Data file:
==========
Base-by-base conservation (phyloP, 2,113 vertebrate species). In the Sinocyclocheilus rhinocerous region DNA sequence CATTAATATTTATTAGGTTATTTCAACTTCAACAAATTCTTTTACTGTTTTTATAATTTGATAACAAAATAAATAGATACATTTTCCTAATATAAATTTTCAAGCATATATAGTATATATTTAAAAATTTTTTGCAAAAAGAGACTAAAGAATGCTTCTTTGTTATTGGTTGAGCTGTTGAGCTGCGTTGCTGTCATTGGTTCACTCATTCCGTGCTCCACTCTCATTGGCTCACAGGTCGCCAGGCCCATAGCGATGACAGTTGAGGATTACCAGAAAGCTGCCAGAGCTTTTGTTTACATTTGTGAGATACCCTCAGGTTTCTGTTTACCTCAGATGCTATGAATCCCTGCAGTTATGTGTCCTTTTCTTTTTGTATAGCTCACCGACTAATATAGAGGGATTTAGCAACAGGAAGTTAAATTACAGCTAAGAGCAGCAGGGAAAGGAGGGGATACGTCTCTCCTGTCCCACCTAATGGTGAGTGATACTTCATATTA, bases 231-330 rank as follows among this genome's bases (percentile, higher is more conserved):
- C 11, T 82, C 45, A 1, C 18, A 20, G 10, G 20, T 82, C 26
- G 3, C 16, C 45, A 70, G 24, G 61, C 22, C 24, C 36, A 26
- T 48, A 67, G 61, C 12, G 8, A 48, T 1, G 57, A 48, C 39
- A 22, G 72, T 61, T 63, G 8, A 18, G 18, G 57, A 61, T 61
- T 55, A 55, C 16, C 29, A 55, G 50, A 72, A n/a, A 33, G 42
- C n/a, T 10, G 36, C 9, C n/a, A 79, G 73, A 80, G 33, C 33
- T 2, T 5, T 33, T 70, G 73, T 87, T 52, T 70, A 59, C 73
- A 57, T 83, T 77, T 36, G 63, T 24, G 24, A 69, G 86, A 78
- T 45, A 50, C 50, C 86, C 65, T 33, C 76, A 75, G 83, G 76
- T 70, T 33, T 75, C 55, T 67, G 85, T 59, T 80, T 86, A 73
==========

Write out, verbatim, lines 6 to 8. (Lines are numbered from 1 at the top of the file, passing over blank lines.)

- T 55, A 55, C 16, C 29, A 55, G 50, A 72, A n/a, A 33, G 42
- C n/a, T 10, G 36, C 9, C n/a, A 79, G 73, A 80, G 33, C 33
- T 2, T 5, T 33, T 70, G 73, T 87, T 52, T 70, A 59, C 73